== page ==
Our Canadian campus, transplanted here to the sands of the Middle East, would not think of making a big deal out of Christmas. That would be a cultural imposition. But Earth Day? Forget about it. A week’s festivities, the campus festooned accordingly, a free screening of “An Inconvenient Truth,” among other movies, activities, quizzes, contests, and a live lecture by David Suzuki, shipped in ‘specially from Canada at great expense in CO2 emissions.
I could not attend the talk, exactly—it was SRO, and I had to watch it by closed circuit from an adjoining room.
What struck me most forcefully was the extreme conservatism of Suzuki’s position. He spoke only of stopping things, of preventing things, or protesting things. When he spoke of the “sacred elements,” he meant, not the elements in the periodic table, but the ancient Greek elements earth, air, fire, and water; and his god is Gaea. He is advocating, in effect, a return to pre-Christian paganism, turning the intellectual clock back 2,000 years. He felt, speaking of the Newfoundland seal hunt, that five hundred years was much too short a time to have established a traditional culture. And, most strikingly, the clarion call on which he ended his speech was “I want to preserve a world with all the richness and opportunities it had for our grandparents.”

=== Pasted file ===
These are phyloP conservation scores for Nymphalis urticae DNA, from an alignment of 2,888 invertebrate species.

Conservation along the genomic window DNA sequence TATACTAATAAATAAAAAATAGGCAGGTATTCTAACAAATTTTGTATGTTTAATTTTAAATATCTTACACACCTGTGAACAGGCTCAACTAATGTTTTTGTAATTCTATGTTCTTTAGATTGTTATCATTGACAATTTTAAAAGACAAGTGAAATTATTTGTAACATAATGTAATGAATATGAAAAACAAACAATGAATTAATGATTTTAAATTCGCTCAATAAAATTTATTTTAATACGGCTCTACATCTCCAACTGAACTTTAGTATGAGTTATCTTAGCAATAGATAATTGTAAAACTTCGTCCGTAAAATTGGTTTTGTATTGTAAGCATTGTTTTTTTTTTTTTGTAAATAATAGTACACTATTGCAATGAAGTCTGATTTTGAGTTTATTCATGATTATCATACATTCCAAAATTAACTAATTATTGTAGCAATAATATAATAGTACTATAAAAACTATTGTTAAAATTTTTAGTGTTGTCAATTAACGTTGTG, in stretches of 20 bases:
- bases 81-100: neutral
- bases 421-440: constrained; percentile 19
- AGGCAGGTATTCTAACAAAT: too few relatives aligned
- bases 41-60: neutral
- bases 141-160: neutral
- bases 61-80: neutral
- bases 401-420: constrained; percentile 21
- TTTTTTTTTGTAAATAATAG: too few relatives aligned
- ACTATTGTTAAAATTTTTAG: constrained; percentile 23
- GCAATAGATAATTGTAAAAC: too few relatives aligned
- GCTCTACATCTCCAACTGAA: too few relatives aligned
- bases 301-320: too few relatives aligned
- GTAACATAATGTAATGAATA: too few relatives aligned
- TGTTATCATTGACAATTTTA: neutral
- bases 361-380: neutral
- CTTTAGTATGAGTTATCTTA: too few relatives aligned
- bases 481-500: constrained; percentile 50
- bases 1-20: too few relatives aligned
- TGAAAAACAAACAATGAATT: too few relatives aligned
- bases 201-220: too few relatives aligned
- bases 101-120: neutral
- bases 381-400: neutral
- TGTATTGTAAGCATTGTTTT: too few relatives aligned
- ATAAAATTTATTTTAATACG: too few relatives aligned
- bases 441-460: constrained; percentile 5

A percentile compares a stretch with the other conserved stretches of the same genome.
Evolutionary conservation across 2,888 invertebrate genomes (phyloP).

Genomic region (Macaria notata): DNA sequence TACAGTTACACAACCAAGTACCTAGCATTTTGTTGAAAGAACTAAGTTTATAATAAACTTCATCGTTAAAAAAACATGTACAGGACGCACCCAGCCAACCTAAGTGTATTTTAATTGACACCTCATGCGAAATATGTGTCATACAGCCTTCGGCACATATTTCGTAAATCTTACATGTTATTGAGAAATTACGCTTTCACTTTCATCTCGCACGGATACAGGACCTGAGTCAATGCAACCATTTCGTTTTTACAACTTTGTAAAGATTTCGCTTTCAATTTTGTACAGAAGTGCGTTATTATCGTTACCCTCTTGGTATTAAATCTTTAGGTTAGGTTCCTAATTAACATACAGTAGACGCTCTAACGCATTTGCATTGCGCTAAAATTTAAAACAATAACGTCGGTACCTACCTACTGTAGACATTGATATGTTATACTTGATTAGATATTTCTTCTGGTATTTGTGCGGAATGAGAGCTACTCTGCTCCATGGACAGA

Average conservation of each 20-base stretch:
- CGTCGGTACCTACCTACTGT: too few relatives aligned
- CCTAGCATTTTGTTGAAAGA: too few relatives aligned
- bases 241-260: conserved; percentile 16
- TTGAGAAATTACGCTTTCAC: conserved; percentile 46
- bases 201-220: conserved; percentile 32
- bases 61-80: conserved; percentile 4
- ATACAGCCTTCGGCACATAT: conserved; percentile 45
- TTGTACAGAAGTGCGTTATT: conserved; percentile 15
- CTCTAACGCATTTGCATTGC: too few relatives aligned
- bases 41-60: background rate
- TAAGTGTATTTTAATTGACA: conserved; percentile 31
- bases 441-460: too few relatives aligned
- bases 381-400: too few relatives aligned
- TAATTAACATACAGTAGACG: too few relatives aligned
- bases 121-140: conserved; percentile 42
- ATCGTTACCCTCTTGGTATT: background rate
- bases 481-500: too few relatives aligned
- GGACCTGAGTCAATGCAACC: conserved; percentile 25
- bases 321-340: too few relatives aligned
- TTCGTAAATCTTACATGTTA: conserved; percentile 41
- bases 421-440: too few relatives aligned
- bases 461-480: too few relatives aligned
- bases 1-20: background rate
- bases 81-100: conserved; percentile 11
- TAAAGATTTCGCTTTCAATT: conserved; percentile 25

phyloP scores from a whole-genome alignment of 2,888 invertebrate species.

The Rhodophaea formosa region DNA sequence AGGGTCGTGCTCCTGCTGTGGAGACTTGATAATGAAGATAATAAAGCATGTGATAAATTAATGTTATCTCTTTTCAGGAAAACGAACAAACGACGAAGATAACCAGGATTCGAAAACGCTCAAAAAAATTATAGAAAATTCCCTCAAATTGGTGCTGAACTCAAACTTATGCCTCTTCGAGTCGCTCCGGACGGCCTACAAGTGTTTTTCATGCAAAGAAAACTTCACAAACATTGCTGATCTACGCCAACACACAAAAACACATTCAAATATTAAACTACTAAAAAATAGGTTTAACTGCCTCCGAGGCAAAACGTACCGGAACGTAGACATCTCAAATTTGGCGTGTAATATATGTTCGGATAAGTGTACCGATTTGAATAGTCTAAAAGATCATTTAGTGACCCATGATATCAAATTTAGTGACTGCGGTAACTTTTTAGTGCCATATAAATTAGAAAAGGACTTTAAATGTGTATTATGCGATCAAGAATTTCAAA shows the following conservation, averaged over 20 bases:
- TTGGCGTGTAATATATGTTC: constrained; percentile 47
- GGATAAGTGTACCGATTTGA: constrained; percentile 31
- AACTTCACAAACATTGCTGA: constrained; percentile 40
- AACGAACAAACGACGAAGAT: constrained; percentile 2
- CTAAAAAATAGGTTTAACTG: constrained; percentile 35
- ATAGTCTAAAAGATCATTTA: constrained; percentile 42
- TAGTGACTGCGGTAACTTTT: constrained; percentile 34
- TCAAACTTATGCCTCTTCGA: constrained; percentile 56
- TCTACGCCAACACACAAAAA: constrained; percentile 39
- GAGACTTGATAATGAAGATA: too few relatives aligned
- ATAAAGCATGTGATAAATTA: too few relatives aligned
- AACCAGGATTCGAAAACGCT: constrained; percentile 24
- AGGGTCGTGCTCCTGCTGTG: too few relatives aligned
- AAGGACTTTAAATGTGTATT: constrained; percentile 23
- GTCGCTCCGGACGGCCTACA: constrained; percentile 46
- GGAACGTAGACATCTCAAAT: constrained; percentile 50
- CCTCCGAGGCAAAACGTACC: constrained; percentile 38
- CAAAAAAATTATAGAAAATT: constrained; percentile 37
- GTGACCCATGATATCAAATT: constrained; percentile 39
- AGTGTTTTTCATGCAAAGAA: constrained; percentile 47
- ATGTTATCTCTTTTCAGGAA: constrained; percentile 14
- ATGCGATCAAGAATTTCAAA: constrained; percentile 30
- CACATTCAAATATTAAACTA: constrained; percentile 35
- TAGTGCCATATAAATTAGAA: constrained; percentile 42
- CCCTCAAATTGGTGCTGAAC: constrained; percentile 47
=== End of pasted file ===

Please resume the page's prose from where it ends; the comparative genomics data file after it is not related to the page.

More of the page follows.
Let’s see; Suzuki was born in 1936. Allowing thirty years to a generation, his grandparents would have been born in 1876 or thereabouts; and would have come to maturity in the last years of the 19th century.
A world of richness and opportunity? Opportunity to die of tuberculosis, or smallpox, or scarlet fever, or to be crippled by polio, I’d say. In 1900, world GDP per person was $680 US. In Canada, it was $2,758. Try to live on that. Today, it’s $6,500; $34,273 for Canada. In Qatar, the average life expectancy would have been about 35. Most Canadian homes in 1900 lacked electricity and running water.